An eastern Ukrainian apartment building is the latest victim, along with 24 occupants, of Russian forces attempting to take control of the country.
On Monday morning, an apartment building in Chasiv Yar in the Donetsk province was attacked by a Russian missile. The total of deaths in the Donetsk region has now reached 31, and there are still over 20 people missing after the attack.
The Donetsk Regional State Administration posted a video on Youtube of the aftermath of what the five-story apartment building looks like now. Rescue workers can be seen digging through the rubble for any signs of survivors.
In an interview with Reuters, Kyrylo Tymoshenko, deputy head of the president's office said that rescuers had cleared just over half of the rubble, weighing roughly 170 tonnes by Monday evening.
Russia is expected to plan future attacks in eastern Ukraine to gain full control over its industrial provinces, Luhansk (which has already been claimed captured by Russian President Vladimir Putin) and Donetsk.
A woman who survived the missile strike told Reuters "I was thrown into the bathroom, it was all chaos. I was in shock, all covered in blood. By the time I left the bathroom, the room was full of rubble, three floors fell down."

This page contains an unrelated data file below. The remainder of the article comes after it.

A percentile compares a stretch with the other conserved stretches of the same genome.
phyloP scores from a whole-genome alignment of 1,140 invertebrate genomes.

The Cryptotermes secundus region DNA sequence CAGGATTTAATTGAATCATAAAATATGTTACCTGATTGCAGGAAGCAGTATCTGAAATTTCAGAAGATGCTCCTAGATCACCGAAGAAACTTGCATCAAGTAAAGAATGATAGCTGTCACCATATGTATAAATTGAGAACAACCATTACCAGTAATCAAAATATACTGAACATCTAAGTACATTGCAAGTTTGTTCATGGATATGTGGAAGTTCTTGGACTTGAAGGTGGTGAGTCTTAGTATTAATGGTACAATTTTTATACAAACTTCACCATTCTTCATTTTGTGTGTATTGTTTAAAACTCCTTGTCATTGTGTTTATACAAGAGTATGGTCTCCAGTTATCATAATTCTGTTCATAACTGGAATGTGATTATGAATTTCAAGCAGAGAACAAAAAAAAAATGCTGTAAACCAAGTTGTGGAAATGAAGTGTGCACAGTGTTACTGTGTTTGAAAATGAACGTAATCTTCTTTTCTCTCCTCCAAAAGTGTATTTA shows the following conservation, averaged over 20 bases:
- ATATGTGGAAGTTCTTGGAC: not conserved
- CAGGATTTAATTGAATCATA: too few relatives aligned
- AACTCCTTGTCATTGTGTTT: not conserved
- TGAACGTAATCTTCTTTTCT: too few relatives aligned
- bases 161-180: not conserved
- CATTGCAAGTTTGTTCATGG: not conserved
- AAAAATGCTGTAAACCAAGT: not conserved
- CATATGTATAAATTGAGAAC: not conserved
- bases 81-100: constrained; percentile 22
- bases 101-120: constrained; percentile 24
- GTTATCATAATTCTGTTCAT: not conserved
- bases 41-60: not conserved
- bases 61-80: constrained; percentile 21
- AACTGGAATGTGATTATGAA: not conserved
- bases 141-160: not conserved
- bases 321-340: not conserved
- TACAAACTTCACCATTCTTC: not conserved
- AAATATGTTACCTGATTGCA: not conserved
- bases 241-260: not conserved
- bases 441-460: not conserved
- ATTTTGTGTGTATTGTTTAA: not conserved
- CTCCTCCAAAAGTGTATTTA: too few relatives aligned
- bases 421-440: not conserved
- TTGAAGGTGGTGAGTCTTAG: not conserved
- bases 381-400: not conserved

In a public announcement, the Ukrainian President, Volodymyr Zalensky says that Russian troops have no excuse for attacking civilians and public areas.
"It was a missile strike. And everyone who gives orders for such strikes, everyone who carries them out targeting our ordinary cities, and residential areas, kills absolutely deliberately. After such strikes, the killers will not be able to say they did not know something or did not understand something...All those who carried out this shelling, other missile strikes, all those who hit our cities with rocket artillery, as is the case with the Kharkiv region, Zaporizhzhia, Kryvyi Rih, Siversk and Vuhledar in the Donetsk region - they will all be found."
The war between Ukraine and Russia has gone on for nearly five months. With Russian establishing full control of Luhansk and targeting Donetsk next, the major areas in the Donbas region. These areas have seen Pro-Russian violence since 2014 and were used by President Putin as a pretext for Russia's February invasion.